Home Articles 10 Buttermilk Substitutes (+ Buttermilk Recipe)

10 Buttermilk Substitutes (+ Buttermilk Recipe)

You can’t make buttermilk biscuits without buttermilk…or can you?

This list of buttermilk substitutes says you can.

A Glass of Buttermilk with Granola

Buttermilk is useful in all sorts of things. 

It works wonders in waffles, cakes, and pancakes. And you can add it to salad dressings, coleslaw, or cornbread.

Heck, you can even use it to make tender buttermilk baked chicken

Of course, you can’t use it if you don’t have it. That’s where these buttermilk substitutes come in handy.

But first, let’s answer an obvious question: what is buttermilk?

What is Buttermilk? 

Today’s buttermilk is a bit different from what it used to be.

Originally, it was the milky liquid left after churning butter. Butter + milk, get it?

But today, food scientists intentionally make buttermilk by adding bacterial cultures to regular white milk.

That turns it into buttermilk, which is a thick, yogurt-like liquid with a slightly fermented taste.

Even though today’s buttermilk is different, you still use it the same way. And despite its bold, not-for-everybody taste, it’s pretty versatile.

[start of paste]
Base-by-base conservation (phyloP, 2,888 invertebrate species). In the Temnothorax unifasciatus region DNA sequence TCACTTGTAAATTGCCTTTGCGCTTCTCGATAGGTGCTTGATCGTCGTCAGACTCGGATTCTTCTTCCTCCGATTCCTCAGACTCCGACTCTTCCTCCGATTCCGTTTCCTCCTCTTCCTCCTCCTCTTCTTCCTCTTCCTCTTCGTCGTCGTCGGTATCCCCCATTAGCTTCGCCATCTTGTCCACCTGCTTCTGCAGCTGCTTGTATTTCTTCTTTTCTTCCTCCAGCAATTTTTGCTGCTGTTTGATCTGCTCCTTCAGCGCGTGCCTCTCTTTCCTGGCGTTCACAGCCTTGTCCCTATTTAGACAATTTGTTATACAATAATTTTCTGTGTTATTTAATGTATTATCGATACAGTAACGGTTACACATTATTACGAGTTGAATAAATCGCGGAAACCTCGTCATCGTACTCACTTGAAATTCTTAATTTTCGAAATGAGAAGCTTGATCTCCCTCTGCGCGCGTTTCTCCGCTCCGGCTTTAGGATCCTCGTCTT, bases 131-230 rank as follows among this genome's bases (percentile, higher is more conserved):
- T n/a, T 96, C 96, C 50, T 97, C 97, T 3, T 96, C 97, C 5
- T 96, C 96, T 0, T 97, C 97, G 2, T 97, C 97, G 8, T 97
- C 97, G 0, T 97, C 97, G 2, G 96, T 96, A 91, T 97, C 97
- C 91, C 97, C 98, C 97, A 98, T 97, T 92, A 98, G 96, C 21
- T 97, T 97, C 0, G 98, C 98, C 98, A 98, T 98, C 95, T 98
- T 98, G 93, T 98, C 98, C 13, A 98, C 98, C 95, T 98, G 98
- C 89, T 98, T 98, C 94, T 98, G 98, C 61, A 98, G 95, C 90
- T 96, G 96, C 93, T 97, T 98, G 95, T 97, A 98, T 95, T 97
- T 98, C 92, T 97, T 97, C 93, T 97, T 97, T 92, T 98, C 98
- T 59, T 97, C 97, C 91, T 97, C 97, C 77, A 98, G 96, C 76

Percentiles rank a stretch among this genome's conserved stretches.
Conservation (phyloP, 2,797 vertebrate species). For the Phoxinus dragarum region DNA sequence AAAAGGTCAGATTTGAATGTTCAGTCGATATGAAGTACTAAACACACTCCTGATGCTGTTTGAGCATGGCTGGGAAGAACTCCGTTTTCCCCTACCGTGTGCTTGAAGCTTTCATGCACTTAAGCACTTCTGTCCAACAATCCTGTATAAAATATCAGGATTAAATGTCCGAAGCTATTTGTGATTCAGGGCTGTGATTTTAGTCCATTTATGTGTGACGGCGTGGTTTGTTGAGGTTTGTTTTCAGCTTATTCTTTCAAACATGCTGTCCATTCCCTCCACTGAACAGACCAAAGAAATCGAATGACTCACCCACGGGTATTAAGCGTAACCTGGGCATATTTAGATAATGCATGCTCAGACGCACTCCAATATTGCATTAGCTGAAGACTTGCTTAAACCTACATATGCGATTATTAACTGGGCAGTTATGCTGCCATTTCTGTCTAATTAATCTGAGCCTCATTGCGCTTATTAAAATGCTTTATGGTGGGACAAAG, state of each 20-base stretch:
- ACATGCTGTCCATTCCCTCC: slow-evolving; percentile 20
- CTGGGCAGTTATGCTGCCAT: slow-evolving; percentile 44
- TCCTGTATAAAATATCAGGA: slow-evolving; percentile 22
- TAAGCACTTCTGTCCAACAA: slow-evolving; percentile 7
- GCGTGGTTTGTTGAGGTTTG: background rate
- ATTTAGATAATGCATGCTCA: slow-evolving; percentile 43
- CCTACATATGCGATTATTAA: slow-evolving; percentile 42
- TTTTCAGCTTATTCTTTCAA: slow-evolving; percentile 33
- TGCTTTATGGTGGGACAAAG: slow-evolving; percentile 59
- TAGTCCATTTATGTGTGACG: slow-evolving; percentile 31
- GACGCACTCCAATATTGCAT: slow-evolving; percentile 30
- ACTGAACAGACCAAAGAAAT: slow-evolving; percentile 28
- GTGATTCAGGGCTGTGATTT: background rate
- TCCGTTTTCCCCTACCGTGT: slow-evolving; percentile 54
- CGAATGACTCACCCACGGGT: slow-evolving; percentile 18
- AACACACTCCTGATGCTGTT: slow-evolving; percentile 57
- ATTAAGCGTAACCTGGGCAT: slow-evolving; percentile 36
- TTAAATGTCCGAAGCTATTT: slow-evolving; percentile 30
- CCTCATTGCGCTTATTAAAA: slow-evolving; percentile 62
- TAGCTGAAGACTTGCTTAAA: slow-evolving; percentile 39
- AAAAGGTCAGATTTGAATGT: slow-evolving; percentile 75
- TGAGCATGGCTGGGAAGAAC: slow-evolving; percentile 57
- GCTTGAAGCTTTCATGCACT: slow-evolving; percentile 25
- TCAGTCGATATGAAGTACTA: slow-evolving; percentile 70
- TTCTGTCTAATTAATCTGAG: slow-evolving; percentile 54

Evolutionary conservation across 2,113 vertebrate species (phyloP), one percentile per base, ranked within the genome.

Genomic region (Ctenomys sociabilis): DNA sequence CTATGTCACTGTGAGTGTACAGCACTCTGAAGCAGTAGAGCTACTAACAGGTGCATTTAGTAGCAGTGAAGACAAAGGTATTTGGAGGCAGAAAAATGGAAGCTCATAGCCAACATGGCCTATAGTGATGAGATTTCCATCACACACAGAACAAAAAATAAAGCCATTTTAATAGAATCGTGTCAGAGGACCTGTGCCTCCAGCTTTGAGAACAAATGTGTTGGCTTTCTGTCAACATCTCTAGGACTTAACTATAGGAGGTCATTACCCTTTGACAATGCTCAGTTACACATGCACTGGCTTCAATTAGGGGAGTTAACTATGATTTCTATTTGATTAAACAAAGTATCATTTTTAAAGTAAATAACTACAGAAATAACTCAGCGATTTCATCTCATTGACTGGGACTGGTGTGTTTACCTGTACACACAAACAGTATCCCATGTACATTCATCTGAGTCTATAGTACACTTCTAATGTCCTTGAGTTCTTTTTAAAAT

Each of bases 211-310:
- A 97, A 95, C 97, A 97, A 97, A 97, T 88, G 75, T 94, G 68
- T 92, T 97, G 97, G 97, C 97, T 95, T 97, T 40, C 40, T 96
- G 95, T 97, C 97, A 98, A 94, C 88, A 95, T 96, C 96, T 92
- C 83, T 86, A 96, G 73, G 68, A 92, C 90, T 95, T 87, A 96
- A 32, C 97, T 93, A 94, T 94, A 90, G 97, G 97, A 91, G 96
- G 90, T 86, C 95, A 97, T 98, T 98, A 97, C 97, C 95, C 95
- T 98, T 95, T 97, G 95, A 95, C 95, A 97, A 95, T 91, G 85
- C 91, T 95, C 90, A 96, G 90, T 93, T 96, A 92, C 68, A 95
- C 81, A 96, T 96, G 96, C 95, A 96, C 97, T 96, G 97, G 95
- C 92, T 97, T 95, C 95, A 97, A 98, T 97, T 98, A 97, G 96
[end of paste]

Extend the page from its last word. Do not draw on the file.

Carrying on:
That said, it’s not something many people drink on its own. So you might not always have it on hand.

In that case, you can use one of these handy alternatives.

Top 10 Buttermilk Substitutes

Milk and Lemon

1. Homemade Buttermilk – Milk + Lemon Juice 

As I mentioned above, if you add bacteria cultures to milk, it’ll ferment. But it’s unlikely you have any of those lying around the house. 

So how can you make buttermilk at home? Simple. Just add acid to regular milk! 

Specifically, lemon juice. When combined, the milk will begin to curdle, and you’ll have what many bakers use on a daily basis – homemade buttermilk.

Here’s how to make it:

  1. Add a tablespoon of lemon juice to a measuring cup.
  2. Fill the cup with milk until it reaches 1 cup.
  3. Gently stir and leave for a couple of minutes.
  4. Use as you would normal buttermilk.

I use this almost all the time, and it works wonders in cakes, cookies, sauces, and more.

How to Substitute: Use just under 1 cup of milk + 1 tablespoon of lemon juice per 1 cup of buttermilk.

Note: the measurements don’t have to be exact. You can measure about 1 cup of milk and mix it with 1 tablespoon of lemon juice, and it’ll work just fine.

White Vinegar Poured on a Small Glass Dish

2. Milk + White Vinegar 

Combining milk and white vinegar is the same as mixing milk and lemon juice. In fact, the steps are precisely the same, and the results are mostly the same.

Some people prefer this option simply because they don’t always have fresh lemons on hand.

But I find white vinegar can affect the flavor of the recipe. Also, the type of acid (acetic acid) makes the homemade buttermilk slightly firmer.

In general, vinegar and lemon work interchangeably. But in my experience, lemon juice makes more tender cakes.